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Harry Newton's In Search of The Perfect Investment Newton's In Search Of The Perfect Investment. Technology Investor.

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8:30 AM EST, Wednesday, July 18: I'm so happy with my Vanguard funds and my various iShares. So much easier than buying individual stocks. But that's a story you've heard before.

God bless Michael, my son, the genius: You buy 1,000 shares of ABC Corp. Three weeks later you buy some more. Then six months later you sell half. Nine months later the rest.... What's your rate of return on all this? Did you do better than simply investing the money with Vanguard? I always knew there was a way in Excel of figuring it. But it was too complicated.

Michael, my son, to the rescue. Here's how you do it. It couldn't be easier. You make two columns. The first is the dates when you bought or sold things. The second is the money. You have to start with a negative figure, i.e. when you first invest, your outflow. The formula is simple: =XIRR(the investments in and out, the dates of the investments).

Here's a simple example (I made all these numbers up). It shows the formula. I clipped this example from my Office 2003 Excel spreadsheet using Photoshop.

I took the same investment and simply asked myself "What would happen to my rate of return, if I received the final $800,000 payment six months earlier? Answer, my rate of return rises from 8.457% to 8.646%.

This began to be real fun. What would happen if, along the way, I had to spend another $100,000 (that's the second number in red)? My IRR would drop to 6.513%.

There is a formula in Excel called IRR. But my son says "nobody uses it." Moreover, he doesn't understand what it does. So use XIRR. OK. Drop everything, open an Excel spreadsheet. Try it. See how easy it is. Don't bitch you never learned anything useful from this column.

Useful links: Up top on the left are some "Useful Links." I've just added a link to Jim Kingsdale's Energy Investment Strategies. Jim is a very successful investor, averaging around 25% a year for years. He has a special knowledge of the energy sector. He's a classmate. So I've known him for nearly 40 years. He's started writing a column for the same reason I write one -- for fun. It has to be "fun" since there's no money for him. He doesn't even carry the few miserable Google ads I do.

Using Office 2007: I continue to resist using Office 2007. But I may switch... I have resisted for two reasons. I have not seen any major improvements. It saves in a new file format. If I send files in that format to my friends, they've have to download 27.5 megabytes of file conversion software, what Microsoft calls its Microsoft Office Compatibility Pack for Word, Excel, and PowerPoint 2007 File Formats.

But... there appear to be real, serious reasons for using the new file format. The files are smaller and the files more robust, less prone to being corrupted. Maybe that's all Microsoft propoganda. But I did note that you can have it save, by default, in all the old file formats. Anyone had experience with Office 2007? How is it? Please email me .

Catastrophe health insurance: My health insurance company is Oxford. They're expensive and increasingly inflexible. Lately, they've stopped reimbursing Quest Diagnostic expenses! This really annoys me off since every doctor I use seems to use Quest. I've been thinking: What I really want from a health insurance is not what I get today. I want "catastrophe health insurance." I want to be covered if an illness or an accident causes me to spend, let's say, $250,000 or more. Until then, I'll pay my own bills.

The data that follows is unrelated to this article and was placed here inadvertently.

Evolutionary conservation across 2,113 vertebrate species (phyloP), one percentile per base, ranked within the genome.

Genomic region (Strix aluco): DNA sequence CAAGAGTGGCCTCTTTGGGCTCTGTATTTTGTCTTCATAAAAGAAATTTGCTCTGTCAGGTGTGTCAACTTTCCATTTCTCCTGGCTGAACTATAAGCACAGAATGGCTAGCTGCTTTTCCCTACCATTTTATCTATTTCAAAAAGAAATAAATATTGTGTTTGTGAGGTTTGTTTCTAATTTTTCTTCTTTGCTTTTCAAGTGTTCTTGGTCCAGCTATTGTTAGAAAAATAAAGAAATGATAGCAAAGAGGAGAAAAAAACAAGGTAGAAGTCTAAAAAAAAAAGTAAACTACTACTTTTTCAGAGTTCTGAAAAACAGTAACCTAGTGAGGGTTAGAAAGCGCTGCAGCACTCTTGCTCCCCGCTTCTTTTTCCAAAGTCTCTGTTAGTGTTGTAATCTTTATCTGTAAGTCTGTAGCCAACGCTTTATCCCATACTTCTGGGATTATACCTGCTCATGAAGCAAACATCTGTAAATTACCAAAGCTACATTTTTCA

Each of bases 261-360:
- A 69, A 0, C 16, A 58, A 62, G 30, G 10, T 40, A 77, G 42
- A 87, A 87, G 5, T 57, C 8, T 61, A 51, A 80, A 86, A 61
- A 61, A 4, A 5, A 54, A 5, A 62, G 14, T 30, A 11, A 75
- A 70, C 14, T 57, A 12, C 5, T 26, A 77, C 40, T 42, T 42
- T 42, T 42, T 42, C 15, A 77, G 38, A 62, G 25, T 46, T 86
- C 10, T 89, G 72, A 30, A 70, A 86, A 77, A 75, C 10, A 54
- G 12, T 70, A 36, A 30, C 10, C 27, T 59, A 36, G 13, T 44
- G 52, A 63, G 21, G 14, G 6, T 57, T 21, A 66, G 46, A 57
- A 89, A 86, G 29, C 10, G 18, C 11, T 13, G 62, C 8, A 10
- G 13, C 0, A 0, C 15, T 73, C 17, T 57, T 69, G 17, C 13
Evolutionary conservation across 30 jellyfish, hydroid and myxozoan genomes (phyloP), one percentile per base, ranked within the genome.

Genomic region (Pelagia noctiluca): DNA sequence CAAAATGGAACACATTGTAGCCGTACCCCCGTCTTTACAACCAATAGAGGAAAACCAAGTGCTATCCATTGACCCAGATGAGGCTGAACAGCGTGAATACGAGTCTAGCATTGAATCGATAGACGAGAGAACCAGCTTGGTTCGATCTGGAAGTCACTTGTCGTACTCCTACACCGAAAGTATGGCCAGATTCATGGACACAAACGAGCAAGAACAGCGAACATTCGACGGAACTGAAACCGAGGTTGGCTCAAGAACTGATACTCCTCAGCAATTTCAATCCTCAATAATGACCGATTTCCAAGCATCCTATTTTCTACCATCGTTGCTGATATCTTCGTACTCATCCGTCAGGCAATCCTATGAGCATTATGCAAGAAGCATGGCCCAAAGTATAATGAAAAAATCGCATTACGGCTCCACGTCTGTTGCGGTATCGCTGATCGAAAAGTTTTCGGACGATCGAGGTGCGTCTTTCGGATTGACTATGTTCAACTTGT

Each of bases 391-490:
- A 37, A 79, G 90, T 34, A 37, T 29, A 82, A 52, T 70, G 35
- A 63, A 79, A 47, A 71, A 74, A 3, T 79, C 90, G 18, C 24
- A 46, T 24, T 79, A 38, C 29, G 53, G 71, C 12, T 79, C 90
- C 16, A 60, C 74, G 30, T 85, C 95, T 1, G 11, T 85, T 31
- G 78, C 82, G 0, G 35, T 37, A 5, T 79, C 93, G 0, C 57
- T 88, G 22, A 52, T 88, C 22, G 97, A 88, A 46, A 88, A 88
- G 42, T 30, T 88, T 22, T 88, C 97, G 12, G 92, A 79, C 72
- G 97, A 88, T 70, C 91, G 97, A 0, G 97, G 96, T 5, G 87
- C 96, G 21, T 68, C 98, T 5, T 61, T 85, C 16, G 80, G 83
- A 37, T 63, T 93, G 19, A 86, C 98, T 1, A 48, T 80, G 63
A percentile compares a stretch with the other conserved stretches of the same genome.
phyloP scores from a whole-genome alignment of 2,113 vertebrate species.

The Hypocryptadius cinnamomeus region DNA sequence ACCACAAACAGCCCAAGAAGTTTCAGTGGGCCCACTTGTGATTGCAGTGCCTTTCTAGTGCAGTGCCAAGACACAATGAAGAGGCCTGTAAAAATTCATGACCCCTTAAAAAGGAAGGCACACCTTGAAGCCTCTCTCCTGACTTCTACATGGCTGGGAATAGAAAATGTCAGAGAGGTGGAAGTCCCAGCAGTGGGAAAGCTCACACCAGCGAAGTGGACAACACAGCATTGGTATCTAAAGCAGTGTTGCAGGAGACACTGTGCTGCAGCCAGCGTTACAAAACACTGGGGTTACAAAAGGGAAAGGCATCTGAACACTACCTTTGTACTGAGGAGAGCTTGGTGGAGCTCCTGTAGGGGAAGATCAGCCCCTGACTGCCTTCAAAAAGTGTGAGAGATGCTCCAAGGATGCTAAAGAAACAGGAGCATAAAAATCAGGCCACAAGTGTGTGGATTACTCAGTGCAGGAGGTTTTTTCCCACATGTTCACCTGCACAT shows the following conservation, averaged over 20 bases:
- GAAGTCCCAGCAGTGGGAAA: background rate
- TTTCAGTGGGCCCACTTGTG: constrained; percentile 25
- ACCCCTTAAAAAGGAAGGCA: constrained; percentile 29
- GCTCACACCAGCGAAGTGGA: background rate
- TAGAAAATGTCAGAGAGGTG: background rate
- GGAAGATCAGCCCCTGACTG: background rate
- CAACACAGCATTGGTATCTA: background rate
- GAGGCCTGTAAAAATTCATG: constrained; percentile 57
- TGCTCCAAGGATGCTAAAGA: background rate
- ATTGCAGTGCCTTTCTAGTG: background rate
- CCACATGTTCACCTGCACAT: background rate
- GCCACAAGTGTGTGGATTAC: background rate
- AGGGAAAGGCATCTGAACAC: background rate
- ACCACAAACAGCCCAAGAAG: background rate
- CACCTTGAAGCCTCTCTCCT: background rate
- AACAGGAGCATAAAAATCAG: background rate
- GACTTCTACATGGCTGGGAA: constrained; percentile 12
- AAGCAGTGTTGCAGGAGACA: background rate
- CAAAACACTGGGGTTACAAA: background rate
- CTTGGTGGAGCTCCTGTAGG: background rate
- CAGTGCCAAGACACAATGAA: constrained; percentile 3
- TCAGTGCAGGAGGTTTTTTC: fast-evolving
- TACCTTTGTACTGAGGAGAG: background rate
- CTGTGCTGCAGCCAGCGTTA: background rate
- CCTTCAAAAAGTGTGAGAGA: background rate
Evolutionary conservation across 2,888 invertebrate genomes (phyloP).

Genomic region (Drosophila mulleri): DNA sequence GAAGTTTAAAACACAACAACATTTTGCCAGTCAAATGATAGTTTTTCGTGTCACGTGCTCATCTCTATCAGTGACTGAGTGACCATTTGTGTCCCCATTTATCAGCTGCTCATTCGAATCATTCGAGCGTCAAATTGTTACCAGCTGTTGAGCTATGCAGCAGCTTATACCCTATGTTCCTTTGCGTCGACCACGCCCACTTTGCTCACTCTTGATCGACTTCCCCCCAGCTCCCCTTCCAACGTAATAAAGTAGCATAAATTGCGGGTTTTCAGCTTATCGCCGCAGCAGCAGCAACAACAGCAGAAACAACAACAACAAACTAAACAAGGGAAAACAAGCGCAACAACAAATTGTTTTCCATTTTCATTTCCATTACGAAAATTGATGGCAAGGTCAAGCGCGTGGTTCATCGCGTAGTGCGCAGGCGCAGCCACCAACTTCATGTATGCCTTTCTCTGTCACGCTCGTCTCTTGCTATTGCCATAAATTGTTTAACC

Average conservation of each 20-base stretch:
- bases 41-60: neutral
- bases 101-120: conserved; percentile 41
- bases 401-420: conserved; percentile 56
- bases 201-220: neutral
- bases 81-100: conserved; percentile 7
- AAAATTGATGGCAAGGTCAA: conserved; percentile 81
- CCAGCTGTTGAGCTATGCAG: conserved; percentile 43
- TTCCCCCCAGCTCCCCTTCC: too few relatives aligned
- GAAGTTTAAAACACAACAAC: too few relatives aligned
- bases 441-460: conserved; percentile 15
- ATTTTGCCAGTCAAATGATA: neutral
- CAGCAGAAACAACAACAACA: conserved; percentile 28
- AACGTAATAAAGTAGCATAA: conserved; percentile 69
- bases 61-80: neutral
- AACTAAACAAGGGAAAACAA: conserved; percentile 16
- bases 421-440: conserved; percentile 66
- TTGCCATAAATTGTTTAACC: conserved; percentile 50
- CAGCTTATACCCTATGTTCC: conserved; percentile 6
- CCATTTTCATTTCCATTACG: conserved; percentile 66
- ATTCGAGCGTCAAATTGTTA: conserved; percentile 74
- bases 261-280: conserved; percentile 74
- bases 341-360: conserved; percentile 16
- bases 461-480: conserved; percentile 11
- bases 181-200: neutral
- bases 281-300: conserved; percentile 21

I've been looking for a health insurance policy that will do that. So far, nothing. Anyone reading this got any ideas? Please email me .

You really want the goverment taking over more of your health? Read this piece of earlier this week:

The Moore the Scarier by Jonathan Hoenig

I MAKE A BRIEF APPEARANCE, unwilling and unpaid mind you, in "Sicko," Michael Moore's new film about health care in the U.S. In it, I make the point that while Canadians are entitled to their share of socialized medicine, the quality and availability of services is atrocious. Moore might be determined to present an alternate reality, but almost on cue I just happened to hear this week from an associate whose Canadian mother was diagnosed with kidney cancer in March. By June, she still hadn't been given a date for an operation, prompting her family to bring her to the Mayo Clinic in Minnesota and pay $45,000 out of pocket to have the procedure done. Not surprisingly, they'd rather pay to receive a service and be cured than not pay for it and die waiting for an appointment.
First off, it's important to realize the health-care system in the U.S. is far from a free market. Between Medicare, Medicaid and a myriad of other public programs, it's estimated that the government pays for and controls nearly half the health care in the country. Even private health care in the U.S. is a highly regulated, obsessively congealed ball of red tape. Under the present system virtually every element of private health care, from who can practice medicine to how kidneys are allocated, is controlled by bureaucrats. Yes, U.S. health care is problematic, but not because it's a for-profit capitalist system. The problem stems from it not being capitalist enough. It's a little bit bewildering to suggest there's a "right" to health care considering that, all things being equal, food and shelter are more basic necessities of life. Why those aren't the subject of multimillion-dollar documentary films is because the free market has done a pretty good job of addressing those issues already. Home ownership in this country is at an all-time high and obesity, not starvation, is the major problem facing rich and poor alike.